Gaming Table

Home Gaming Table
The path of the Bond Villain Lair Gaming Table Saga

Table Build – Power Installation Details

Recently there has been a lot of interest in some of the details about the Gaming Table that we are using. More specifically, interest in what parts were used as well as how we are managing the games with our set up. With this article I will talk more about the cabling and power into the table.

Understanding that with the modern world, there would be the need to not only power the large selection of devices that each player would bring, but I would also need to be able to power up portions of the table itself for future VTT play. If you look at the basement construction project you will be able to see that we were able to start from scratch and plan for power and other possible connections to the table space.

To future proof the space and to make sure that I could upgrade cabling and power in the future, a pair of conduit pipes were laid out between the server room and where I hoped the table legs would go. One pipe went to the server electrical sub-panel and the other to the server room structured wiring terminated. Here you can see where the conduits terminated in the floor:

And here they terminate in the server room:

As you can see there is a 20A line to the table area and four Cat6 cables. One of the Cat6 cables was later redirected to go between the LED lights and the transformer leaving me with three Ethernet cables. I was not sure if I would actually use the Ethernet connectivity, but added it in just in case. It was easily to put in while the floor was missing, and cost very little compared to everything else. Also given that I had the conduit pipes, I could always string other cables to include more power in the future if I really needed to.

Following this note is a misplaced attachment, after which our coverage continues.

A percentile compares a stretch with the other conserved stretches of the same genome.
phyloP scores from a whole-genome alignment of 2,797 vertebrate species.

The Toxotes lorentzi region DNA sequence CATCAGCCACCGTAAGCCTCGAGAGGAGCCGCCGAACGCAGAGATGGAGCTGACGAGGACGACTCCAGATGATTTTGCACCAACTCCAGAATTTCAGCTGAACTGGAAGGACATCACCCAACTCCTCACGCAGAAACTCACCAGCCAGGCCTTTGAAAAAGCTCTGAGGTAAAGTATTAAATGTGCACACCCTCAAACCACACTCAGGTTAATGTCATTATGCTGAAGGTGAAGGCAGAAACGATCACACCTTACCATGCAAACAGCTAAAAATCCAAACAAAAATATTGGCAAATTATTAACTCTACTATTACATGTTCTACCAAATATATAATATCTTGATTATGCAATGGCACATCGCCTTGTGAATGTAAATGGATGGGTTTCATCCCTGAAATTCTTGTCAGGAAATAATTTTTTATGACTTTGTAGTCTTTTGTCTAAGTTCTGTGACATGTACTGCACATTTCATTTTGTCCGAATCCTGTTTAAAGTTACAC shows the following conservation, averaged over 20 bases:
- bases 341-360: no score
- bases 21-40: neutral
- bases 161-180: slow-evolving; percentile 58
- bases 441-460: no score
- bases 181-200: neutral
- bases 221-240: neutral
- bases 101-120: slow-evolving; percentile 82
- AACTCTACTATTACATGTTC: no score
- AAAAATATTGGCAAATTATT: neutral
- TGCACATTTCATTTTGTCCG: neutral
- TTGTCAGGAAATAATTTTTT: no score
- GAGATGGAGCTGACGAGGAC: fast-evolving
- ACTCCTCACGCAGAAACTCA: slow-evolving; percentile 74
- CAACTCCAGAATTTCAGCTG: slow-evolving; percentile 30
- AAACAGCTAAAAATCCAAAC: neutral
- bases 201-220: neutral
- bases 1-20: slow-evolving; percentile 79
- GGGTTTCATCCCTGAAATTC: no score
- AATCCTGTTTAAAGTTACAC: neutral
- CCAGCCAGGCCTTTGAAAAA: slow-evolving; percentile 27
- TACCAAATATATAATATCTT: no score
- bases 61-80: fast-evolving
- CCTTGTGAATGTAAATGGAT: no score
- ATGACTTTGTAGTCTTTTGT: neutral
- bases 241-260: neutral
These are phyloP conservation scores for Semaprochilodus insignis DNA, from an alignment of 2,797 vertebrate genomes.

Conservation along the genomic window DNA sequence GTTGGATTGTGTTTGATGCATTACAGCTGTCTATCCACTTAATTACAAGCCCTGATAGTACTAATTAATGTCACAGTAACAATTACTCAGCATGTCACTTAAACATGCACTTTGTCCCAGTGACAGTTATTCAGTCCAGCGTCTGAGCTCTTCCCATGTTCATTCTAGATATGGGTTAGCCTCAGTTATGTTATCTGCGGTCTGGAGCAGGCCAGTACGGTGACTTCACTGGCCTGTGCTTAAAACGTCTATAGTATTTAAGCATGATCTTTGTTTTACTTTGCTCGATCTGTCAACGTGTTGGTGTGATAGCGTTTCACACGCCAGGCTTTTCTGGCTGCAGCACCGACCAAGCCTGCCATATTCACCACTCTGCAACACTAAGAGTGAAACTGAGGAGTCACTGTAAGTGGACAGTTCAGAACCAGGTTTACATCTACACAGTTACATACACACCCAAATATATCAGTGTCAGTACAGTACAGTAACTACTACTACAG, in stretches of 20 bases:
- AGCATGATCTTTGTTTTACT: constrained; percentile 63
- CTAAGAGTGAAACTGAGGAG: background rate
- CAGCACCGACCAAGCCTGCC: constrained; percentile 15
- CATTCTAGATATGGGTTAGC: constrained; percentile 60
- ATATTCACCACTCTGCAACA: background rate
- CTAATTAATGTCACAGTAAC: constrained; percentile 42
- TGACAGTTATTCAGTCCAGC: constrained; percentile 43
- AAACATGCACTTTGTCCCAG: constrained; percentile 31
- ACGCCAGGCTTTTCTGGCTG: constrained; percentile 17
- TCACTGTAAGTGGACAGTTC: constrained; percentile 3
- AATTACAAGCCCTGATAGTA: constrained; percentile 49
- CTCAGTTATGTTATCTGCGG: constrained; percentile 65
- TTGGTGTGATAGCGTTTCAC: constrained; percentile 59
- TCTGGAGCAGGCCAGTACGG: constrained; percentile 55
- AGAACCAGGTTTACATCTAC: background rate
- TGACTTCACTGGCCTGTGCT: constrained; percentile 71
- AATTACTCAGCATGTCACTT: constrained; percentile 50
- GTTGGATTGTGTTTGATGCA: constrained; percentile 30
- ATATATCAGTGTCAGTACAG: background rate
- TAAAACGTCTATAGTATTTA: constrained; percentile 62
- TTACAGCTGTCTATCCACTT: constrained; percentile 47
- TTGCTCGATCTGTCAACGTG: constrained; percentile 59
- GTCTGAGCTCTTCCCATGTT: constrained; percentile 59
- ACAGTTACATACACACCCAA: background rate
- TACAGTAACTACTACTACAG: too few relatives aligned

In actual use, I have not yet used any of the Ethernet cables. My thought around it was POE or direct connection to the future computer and TV. Instead I have a fairly powerful wireless signal covering the entire basement that has so far proved to be sufficient for not only the table, but for all the players. Maybe once we start utilizing VTT much more heavily I might revisit how we are handling the network connectivity.

Ignore the labeling of my structure wiring. The cable guy clearly failed in his ability to properly install cable in a contiguous manner and put together areas that should all actually be together. It is on my list of something to rewire in the future to make it cleaner and make more logical sense. I will admit that my OCD occasionally flairs up when I go in there and see it.

In the floor are the two boxes where the cables terminate. The table itself has the equivalent of a power cord that stretches down into the floor panel and plugs into one of the outlets there. I originally had a pair of very nice cast iron floor plates to go on top, but since the table pedestal completely covered up the panels, there was not a reason to keep those on. Within the table itself the power cable starts one side and connects up all the corner outlets in a series much like you would normally do in a room. We just did it in a table instead. This simplified the wiring and since all the wiring could be installed a head of time, it was easy to ensure that we could conform to code and have real electricians install and certify the install.